As a result of these complications, AA research tends to come to wildly divergent conclusions, often depending on an investigator's biases. The group's "cure rate" has been estimated at anywhere from 75 percent to 5 percent, extremes that seem far-fetched.
Even the most widely cited (and carefully conducted) studies are often marred by obvious flaws. A 1999 meta-analysis of 21 existing studies, for example, concluded that AA members actually fared worse than drinkers who received no treatment at all.
The authors acknowledged, however, that many of the subjects were coerced into attending AA by court order.
Such forced attendees have little shot at benefiting from any sort of therapy-it's widely agreed that a sincere desire to stop drinking is a mandatory prerequisite for getting sober.
Yet a growing body of evidence suggests that while AA is certainly no miracle cure, people who become deeply involved in the program usually do well over the long haul.
In a 2006 study, for example, two Stanford psychiatrists chronicled the fates of 628 alcoholics they managed to track over a 16-year period.
They concluded that subjects who attended AA meetings frequently were more likely to be sober than those who merely dabbled in the organization.
The University of New Mexico's Tonigan says the relationship between first-year attendance and long-term sobriety is small but valid: In the language of statistics, the correlation is around 0.3, which is right on the borderline between weak and modest (0 meaning no relationship, and 1.0 being a perfect one-to-one relationship).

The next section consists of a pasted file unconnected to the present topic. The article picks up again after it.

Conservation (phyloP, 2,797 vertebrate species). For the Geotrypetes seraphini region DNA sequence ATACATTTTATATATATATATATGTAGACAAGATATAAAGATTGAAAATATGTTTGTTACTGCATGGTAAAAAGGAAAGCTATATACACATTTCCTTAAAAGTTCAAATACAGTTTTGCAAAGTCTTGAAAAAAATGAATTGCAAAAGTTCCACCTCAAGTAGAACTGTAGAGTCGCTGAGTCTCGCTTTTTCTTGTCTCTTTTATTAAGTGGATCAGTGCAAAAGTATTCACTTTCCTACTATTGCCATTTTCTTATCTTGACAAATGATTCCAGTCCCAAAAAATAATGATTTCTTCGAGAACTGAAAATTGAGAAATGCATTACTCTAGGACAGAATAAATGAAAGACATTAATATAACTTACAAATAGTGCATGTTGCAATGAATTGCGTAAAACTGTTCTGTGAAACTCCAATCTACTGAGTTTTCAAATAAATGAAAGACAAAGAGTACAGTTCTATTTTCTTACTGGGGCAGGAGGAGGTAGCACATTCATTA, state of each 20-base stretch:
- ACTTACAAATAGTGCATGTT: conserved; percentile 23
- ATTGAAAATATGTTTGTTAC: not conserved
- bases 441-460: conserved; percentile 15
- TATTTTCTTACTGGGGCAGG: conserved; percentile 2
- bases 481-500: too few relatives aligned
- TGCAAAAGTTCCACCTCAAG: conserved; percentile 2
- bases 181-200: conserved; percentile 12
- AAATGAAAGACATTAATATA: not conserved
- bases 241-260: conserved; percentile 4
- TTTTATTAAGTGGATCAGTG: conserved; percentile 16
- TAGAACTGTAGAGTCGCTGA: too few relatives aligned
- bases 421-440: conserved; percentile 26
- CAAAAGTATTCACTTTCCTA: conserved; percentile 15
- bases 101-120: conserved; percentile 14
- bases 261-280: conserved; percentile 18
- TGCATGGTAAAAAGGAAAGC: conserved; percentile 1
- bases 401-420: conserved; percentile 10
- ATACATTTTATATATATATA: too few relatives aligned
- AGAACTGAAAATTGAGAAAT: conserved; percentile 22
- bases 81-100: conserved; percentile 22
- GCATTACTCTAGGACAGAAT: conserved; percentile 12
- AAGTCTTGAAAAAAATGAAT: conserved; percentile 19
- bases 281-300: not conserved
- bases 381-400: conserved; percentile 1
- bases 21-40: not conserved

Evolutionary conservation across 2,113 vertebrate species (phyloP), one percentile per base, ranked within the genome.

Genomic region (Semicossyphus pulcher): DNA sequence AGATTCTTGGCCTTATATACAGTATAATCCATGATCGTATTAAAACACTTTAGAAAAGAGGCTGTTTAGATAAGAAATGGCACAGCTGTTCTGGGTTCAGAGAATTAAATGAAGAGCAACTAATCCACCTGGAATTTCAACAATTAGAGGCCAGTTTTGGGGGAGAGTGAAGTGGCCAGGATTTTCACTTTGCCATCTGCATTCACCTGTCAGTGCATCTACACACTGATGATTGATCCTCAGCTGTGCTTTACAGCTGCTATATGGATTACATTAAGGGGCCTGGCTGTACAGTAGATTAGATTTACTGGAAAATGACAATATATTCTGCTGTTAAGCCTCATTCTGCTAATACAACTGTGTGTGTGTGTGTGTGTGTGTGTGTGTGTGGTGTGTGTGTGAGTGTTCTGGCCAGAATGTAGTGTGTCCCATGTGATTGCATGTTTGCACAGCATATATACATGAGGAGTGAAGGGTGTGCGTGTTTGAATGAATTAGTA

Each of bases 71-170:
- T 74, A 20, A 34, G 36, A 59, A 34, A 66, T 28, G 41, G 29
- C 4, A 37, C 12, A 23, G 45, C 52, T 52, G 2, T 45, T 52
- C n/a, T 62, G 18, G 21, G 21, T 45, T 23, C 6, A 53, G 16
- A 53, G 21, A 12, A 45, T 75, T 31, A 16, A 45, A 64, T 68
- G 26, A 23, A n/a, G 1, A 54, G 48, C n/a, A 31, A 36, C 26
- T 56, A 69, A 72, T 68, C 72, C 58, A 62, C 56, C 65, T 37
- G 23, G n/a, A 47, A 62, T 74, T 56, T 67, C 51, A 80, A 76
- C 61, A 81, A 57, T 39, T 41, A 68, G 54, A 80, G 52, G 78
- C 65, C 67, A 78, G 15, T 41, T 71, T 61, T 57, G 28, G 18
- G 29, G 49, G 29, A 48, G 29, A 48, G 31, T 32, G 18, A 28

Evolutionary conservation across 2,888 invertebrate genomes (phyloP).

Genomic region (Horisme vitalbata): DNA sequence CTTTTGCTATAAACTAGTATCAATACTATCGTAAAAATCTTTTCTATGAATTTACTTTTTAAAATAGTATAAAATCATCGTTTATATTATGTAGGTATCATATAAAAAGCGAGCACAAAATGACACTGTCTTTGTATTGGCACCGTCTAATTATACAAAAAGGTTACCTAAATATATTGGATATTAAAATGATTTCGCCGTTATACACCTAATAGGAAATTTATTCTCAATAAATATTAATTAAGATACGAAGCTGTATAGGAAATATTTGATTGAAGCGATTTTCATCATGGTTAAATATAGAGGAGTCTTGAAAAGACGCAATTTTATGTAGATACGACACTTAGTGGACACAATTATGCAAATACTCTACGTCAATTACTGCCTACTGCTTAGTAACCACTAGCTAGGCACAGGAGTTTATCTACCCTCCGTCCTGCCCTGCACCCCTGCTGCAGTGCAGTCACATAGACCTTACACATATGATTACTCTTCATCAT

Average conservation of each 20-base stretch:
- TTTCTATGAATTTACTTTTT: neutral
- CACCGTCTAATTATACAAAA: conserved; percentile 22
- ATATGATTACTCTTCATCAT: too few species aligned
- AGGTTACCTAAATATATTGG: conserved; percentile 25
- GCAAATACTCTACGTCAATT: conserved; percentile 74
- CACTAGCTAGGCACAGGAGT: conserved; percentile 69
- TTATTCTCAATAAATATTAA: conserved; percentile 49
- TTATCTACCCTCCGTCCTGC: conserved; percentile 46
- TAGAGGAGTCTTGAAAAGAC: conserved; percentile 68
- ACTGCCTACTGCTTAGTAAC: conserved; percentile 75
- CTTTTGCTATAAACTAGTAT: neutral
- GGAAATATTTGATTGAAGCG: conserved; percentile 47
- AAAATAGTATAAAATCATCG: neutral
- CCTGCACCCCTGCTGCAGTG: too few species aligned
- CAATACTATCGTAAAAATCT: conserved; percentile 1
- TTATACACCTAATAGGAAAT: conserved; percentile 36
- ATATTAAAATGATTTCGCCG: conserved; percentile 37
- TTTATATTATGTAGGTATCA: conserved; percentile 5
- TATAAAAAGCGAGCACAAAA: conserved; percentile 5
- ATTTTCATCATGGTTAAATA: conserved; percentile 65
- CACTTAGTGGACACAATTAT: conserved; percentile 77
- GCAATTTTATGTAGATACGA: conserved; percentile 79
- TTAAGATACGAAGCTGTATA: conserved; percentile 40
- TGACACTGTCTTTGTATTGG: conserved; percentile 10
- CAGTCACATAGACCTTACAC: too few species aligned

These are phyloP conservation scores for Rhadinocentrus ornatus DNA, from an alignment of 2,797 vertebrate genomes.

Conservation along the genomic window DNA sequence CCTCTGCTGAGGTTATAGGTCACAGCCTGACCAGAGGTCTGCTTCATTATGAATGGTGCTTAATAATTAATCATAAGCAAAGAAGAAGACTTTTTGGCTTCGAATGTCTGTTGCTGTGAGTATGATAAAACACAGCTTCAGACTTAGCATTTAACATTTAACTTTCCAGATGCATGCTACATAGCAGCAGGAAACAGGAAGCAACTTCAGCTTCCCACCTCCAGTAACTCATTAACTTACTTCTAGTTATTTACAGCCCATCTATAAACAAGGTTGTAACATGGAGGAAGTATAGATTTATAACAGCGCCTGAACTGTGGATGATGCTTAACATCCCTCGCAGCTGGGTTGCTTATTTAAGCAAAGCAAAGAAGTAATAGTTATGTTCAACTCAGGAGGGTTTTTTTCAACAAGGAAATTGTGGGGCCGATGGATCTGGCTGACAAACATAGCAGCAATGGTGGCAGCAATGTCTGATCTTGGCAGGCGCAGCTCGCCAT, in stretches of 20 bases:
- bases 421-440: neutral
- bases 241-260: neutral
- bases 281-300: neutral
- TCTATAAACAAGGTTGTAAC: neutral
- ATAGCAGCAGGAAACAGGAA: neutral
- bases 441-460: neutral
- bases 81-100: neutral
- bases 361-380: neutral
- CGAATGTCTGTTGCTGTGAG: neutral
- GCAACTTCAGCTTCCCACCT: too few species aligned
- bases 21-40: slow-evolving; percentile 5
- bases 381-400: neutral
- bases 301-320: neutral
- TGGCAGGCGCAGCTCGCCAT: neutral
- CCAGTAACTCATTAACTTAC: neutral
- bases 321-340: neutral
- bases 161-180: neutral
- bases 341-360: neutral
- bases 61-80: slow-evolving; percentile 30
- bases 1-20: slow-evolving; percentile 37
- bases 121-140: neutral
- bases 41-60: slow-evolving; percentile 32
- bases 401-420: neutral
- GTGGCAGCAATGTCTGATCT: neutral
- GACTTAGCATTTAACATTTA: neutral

"I've been involved in a couple of meta-analyses of AA, which collapse the findings across many studies," Tonigan says. "They generally all come to the same conclusion, which is that AA is beneficial for many but not all individuals, and that the benefit is modest but significant . I think that is, scientifically speaking, a very valid statement."
That statement is also supported by the results of a landmark study that examined how the steps perform when taught in clinical settings as opposed to church basements. Between 1989 and 1997, a multisite study called Project Match randomly assigned more than 1,700 alcoholics to one of three popular therapies used at professional treatment centers.
The first was called 12-step facilitation, in which a licensed therapist guides patients through Bill Wilson's method. The second was cognitive behavioral therapy, which trains alcoholics to identify the situations that spur them to drink, so they can avoid tempting circumstances. And the last was motivational enhancement therapy, a one-on-one interviewing process designed to sharpen a person's reasons for getting sober.